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Soon, Dianne and I are off to a writers’ conference in New York to pitch our new novels to an organized swarm of literary agents. We get 90 seconds in front each one. They get 90 seconds to raise their eyebrows.  Try to imagine me sputtering the following in front of a complete stranger who may be hoping for something about vampires, knights or unicorns.
“The novel The Queen of the Pánuco, 90,000 words, is a Philip Kerr-like mystery mixed with the Deep Mexico of Juan Rulfo. The darkness of the Spanish Civil War – Stalinist secret police liquidating anarchists and Trotskyists among the Republican ranks – spills over into a 1938 Mexican oil port, where federal anti-corruption officer Tomas Ortiz is looking for his estranged son and hoping to regain his wife’s love. Tomas enters deep water when he learns that his son lives with a brave young woman with a Spanish past, who is the object of a hostile search. In all this, Tomas is guided by a highly developed moral compass, which comes with a few flaws. Namely, that he’s been unfaithful to his wife, he hallucinates and he’s a kleptomaniac.”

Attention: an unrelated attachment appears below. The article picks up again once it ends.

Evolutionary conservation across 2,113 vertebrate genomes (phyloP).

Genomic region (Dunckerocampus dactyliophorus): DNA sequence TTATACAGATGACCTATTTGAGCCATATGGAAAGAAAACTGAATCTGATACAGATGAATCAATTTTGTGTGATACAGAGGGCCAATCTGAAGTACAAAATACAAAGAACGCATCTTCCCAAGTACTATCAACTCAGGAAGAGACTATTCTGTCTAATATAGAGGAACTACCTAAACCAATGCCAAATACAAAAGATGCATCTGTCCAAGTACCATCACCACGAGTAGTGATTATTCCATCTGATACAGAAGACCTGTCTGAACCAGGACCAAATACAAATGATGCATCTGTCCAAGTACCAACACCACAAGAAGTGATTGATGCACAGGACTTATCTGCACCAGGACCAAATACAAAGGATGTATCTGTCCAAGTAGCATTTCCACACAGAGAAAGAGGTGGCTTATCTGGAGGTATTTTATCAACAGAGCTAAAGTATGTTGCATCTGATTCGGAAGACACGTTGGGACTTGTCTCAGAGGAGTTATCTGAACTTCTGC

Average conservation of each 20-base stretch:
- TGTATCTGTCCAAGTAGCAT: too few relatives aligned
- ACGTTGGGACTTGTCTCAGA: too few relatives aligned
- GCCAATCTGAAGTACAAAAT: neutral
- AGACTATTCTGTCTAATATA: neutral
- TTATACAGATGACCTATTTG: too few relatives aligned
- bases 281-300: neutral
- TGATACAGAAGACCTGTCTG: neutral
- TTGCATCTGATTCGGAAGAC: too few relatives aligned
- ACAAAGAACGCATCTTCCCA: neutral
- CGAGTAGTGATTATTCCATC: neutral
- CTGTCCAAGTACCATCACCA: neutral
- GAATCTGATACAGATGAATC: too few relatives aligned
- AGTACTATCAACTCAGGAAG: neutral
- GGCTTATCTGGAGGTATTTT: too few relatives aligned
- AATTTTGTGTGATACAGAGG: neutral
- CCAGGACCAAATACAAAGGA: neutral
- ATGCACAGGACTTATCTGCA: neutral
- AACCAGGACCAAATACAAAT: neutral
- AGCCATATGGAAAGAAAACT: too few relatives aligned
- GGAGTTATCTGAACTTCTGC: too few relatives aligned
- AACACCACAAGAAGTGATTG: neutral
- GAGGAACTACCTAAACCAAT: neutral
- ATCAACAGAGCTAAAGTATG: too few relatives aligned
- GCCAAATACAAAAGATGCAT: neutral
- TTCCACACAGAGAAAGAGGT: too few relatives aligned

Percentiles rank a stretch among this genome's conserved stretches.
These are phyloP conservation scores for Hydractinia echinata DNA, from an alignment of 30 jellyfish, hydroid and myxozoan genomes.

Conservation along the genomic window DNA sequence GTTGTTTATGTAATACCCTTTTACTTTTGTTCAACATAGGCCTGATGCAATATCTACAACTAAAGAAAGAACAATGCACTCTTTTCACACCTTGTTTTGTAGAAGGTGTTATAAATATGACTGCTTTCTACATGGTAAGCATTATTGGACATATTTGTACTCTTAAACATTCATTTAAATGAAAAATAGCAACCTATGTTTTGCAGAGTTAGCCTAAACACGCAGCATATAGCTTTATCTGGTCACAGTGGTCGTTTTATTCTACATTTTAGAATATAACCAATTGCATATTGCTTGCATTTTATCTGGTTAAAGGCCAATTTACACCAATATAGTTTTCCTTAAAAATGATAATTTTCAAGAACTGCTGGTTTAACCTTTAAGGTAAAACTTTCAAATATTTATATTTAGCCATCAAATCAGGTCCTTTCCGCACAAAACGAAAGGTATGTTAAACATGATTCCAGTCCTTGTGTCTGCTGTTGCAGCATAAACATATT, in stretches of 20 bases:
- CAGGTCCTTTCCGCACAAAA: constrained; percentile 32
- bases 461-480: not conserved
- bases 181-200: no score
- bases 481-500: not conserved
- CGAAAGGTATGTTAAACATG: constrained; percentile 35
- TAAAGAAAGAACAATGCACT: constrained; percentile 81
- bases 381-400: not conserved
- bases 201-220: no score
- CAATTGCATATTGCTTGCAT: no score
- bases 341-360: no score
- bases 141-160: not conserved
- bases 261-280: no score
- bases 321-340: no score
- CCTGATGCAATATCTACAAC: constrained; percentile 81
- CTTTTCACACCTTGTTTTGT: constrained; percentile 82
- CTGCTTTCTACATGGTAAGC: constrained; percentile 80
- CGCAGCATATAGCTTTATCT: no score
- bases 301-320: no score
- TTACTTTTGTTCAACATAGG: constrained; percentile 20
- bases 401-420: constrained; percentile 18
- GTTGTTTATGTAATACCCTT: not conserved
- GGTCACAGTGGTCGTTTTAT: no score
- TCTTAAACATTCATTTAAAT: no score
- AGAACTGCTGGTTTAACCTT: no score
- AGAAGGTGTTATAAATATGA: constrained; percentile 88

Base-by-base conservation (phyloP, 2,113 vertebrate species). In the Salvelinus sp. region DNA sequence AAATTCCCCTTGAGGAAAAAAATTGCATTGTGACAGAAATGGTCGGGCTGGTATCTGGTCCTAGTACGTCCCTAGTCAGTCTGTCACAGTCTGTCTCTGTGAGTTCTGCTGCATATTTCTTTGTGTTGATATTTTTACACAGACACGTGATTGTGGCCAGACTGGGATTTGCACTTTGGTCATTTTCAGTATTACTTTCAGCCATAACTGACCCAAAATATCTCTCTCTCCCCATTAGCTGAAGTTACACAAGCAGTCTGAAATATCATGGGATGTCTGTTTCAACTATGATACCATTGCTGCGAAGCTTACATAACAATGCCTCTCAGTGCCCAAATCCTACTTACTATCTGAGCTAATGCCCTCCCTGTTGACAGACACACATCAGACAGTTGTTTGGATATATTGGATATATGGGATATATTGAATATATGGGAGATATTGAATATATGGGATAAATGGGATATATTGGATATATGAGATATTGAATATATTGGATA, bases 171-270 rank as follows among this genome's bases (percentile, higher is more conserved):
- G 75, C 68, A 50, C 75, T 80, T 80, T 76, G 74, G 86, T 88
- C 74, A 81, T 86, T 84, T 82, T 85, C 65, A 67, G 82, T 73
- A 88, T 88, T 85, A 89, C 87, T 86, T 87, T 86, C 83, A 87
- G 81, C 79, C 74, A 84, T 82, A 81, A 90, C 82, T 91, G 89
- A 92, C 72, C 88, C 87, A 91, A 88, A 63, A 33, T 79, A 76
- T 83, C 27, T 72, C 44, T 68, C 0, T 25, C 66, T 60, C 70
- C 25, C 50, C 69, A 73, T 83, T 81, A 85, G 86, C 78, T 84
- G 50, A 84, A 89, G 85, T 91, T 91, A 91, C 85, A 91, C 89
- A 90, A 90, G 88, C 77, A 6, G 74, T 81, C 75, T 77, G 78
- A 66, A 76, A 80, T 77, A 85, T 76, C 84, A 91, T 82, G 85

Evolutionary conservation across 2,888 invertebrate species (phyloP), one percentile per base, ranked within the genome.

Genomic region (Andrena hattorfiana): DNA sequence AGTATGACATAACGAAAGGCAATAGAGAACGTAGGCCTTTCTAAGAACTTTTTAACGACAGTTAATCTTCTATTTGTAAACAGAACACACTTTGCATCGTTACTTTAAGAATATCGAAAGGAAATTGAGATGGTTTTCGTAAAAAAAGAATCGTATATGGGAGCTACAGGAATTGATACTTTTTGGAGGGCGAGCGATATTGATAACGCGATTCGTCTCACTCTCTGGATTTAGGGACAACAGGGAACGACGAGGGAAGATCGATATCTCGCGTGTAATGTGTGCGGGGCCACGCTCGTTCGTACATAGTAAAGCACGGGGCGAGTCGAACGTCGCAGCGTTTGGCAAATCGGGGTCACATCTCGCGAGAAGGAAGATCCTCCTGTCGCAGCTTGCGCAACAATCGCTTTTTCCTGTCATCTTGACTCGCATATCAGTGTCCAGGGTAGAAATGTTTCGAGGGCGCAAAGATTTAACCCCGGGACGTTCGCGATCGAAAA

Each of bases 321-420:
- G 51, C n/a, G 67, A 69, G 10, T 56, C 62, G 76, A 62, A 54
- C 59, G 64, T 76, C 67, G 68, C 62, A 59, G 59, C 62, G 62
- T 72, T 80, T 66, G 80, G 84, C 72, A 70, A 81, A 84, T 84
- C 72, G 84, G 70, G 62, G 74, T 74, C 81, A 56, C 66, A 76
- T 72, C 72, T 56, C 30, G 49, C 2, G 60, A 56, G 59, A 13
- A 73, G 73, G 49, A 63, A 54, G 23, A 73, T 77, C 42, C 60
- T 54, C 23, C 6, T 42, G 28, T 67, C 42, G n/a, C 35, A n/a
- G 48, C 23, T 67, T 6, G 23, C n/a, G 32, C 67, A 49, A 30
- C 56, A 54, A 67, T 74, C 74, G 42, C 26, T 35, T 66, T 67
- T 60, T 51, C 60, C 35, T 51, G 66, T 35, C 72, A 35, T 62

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Dressing up for a Lindy Hop “social,” I thought I’d bring out my only bow-tie, which had been slumbering, inverted, in my wardrobe for years. And I mean years. Maybe thirty or forty. And, of course, I found out I had forgotten the motor memory in my hands and had no idea anymore how to tie it. My love of many years figured it out in seconds, and so we cast off for the social with me flying my “moño,” which is what my fellow dancers called it in Spanish. Although I thought, from quick research, that that meant “bun,” as in a woman’s hair. Waitresses in the famous restaurant Cafe de Tacuba in Mexico City wear large white moños, and those are bows. My dictionary calls it a “pajarito.” A little bird. I think of it as a bat that has come out, taken on color and reformed. You can see the effect it has on women fifty years younger than me. The lesson was taken, and at the next social, in the space of a day, two young men showed up to Guanajuato Swing wearing moños or pajaritos or murciélagos, the latter being my favorite word in all of Spanish. That made the three of us leaders in Mexico’s newest, most important revolution, one that brings hope to partners everywhere.